More details > https://t.co/Vc0PihtYuO pic.twitter.com/2j5Yo2owDU
Darkes Forest, about 40 miles south of Sydney, posted 27.4 inches (697 mm) of rain.
Researchers say climate change is worsening the situation. Australia has warmed by around 2.6 degrees (1.5 Celsius) since 1910. A warming atmosphere holds more moisture and can increase the intensity of extreme rainfall events.
“Australia has long been a continent of droughts and flooding rains; having said that, projections indicate that climate change will supercharge this variability,” Chiara Holgate, a researcher with the Australian National University and ARC Center of Excellence for Climate Extremes, said in an email. “Observations show there’s been an increase in the intensity of heavy rainfall events in Australia, including the short-duration events, which can be associated with flash flooding.”
Much of the region’s extreme flooding since 2020 was exacerbated by La Niña conditions, which left reservoirs and catchments saturated and worsened the flooding, said Santoso. “Climate change is also expected to intensify El Niño and La Niña cycle...even if El Niño and La Niña themselves do not change, their impacts are expected to be more severe.”
Holgate said Australia needs to prepare for more intense flooding events, as floods are one of the most expensive disasters the country faces. Flooding in southeast Queensland and New South Wales in February and March cost about $3.35 billion in insured losses, according to the Insurance Council of Australia — making it the costliest flood in the country’s history.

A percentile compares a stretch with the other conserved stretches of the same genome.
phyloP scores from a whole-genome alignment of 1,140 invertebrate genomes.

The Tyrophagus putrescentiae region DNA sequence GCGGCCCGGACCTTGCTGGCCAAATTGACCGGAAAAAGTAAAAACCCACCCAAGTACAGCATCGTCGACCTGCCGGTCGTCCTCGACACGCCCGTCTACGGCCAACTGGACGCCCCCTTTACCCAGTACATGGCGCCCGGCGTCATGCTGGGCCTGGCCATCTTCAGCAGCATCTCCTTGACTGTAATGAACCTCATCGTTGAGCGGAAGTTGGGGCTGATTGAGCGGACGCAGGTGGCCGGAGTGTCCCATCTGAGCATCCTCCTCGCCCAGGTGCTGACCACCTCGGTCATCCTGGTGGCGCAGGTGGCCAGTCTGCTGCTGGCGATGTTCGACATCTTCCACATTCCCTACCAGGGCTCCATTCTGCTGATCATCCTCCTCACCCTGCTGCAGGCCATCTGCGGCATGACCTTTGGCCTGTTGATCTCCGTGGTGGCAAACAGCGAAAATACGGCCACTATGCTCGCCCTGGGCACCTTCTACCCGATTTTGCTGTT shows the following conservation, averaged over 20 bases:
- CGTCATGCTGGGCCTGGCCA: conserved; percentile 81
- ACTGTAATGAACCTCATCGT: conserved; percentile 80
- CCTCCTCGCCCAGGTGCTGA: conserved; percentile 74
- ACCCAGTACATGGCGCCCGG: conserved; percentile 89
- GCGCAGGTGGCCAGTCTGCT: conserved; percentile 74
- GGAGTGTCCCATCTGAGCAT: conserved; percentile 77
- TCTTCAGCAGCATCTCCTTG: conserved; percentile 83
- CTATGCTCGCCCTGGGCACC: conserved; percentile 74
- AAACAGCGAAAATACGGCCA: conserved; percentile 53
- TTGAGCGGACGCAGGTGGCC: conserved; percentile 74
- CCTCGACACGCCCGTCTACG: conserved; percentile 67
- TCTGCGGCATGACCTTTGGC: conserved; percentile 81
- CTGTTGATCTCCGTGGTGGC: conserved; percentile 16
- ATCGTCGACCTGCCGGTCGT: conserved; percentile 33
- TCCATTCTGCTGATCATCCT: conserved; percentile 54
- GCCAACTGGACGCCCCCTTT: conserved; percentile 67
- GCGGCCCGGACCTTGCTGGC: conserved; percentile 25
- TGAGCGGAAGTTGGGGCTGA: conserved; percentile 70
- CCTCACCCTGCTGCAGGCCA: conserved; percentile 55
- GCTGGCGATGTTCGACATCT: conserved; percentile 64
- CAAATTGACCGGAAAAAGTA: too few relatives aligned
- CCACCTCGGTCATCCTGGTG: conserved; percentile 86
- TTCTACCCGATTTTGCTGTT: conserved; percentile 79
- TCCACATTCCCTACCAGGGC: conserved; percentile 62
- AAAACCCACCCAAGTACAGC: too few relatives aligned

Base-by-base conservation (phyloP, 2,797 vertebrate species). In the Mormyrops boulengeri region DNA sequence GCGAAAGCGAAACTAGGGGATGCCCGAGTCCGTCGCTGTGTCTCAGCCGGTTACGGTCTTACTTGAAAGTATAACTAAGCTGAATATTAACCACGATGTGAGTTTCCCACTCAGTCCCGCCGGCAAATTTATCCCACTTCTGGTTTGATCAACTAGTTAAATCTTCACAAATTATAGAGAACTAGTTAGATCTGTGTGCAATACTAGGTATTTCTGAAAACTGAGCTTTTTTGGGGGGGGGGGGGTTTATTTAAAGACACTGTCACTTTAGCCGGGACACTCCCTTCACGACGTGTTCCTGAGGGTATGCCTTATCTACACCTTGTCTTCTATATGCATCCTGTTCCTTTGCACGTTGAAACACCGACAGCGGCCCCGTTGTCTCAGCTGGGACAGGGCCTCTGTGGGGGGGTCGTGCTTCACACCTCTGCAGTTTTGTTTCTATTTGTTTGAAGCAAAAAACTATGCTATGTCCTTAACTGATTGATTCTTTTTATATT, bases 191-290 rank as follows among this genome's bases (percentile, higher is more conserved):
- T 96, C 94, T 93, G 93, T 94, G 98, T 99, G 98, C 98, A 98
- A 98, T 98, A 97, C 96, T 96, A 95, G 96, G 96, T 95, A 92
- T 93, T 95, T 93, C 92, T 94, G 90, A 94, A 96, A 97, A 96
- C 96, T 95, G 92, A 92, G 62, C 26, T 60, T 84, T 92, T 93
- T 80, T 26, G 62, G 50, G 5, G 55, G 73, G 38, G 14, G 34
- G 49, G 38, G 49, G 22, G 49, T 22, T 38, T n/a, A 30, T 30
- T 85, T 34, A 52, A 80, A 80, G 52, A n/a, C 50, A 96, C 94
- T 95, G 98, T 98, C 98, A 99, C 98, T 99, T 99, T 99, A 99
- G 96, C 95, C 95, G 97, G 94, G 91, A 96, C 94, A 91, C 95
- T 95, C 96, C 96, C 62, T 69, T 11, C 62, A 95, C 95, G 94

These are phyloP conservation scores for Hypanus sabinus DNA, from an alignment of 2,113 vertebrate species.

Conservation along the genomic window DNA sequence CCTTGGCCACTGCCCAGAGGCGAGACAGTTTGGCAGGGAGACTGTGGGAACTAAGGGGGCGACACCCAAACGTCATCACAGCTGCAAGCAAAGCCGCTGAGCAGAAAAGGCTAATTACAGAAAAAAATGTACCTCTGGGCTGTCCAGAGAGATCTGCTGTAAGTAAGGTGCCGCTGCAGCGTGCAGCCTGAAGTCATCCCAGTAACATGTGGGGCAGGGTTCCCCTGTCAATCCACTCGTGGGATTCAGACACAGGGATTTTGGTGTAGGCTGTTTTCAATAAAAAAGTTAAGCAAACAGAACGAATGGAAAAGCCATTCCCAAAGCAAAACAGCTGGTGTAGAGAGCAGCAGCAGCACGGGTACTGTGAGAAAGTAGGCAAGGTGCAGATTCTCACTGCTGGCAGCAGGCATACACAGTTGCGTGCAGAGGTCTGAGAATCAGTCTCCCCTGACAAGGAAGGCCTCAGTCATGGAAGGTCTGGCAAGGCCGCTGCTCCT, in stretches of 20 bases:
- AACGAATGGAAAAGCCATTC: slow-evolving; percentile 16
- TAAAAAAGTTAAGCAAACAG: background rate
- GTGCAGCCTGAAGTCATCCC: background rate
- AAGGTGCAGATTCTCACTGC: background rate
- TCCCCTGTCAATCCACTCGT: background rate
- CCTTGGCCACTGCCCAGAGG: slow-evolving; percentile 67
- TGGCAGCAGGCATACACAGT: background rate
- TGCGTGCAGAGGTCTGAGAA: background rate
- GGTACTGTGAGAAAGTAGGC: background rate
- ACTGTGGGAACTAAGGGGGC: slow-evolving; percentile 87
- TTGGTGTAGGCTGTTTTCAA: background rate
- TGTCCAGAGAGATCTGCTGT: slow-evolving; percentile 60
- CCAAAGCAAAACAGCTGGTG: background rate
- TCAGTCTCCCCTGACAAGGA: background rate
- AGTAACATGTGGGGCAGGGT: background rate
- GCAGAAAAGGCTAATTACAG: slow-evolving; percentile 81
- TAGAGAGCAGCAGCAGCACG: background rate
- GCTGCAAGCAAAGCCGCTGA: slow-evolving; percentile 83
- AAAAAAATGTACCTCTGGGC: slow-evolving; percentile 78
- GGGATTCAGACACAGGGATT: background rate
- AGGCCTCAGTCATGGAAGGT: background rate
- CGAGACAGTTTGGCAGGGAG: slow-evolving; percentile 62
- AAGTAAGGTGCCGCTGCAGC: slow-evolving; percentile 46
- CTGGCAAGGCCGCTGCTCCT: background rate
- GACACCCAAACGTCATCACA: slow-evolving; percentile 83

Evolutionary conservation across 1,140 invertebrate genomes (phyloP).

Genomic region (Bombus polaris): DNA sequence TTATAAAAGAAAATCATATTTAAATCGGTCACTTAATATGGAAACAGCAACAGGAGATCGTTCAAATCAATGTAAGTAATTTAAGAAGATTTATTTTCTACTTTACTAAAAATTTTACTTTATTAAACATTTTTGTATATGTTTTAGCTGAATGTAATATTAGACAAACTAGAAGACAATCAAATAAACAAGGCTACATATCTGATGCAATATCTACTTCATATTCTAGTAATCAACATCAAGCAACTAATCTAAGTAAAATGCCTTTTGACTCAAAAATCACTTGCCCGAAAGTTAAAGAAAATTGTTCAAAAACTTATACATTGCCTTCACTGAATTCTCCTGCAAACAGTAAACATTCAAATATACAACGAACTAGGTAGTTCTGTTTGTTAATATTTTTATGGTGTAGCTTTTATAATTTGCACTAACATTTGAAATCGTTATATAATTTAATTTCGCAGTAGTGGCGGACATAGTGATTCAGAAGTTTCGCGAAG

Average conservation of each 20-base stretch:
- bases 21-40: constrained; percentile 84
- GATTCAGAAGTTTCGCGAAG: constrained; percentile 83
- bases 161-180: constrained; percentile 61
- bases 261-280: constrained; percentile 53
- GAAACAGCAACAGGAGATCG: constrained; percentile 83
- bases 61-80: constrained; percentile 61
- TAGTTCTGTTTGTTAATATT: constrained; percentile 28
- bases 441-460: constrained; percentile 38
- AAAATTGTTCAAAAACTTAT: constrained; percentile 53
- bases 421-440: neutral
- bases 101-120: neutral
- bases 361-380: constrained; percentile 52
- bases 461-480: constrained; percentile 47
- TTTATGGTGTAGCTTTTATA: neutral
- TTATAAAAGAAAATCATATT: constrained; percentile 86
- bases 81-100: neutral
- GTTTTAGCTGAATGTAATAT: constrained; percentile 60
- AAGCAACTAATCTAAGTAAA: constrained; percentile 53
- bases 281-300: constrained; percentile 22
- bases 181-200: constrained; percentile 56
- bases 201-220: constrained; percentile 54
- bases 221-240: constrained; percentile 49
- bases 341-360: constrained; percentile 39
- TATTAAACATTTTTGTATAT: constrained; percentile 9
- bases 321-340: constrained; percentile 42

“Large floods are a threat to water supply and safe drinking water, straining water treatment plant operation by increased sediment load and potential contaminants,” environmental scientist Klaus Joehnk said in a news release.
Researchers have found that climate change has exacerbated several recent flooding events around the world. The World Weather Attribution group found that record flooding Brazil in May, which displaced at least 25,000 people and killed more than 130, was exacerbated by climate change. The group also found that global warming made torrential rains in South Africa in April, which killed more than 400 people, twice as likely to occur and 4 to 8 percent more intense.
Forecasts show the rain may continue for a little while longer. On Tuesday, Australia’s Bureau of Meteorology tweeted that major flooding was continuing across portions of New South Wales, even as it eased in Sydney. More than 20 warnings were active.
Through Thursday, the heaviest additional rainfall is projected mainly north of Sydney, where the European forecast model simulates up to 1 to 3 inches (30 to 80mm) of additional rainfall.
“Spring is also predicted to be unusually wet, so we may yet see more flooding this year, as any heavy rains that fall will be falling on already saturated catchments,” said Holgate.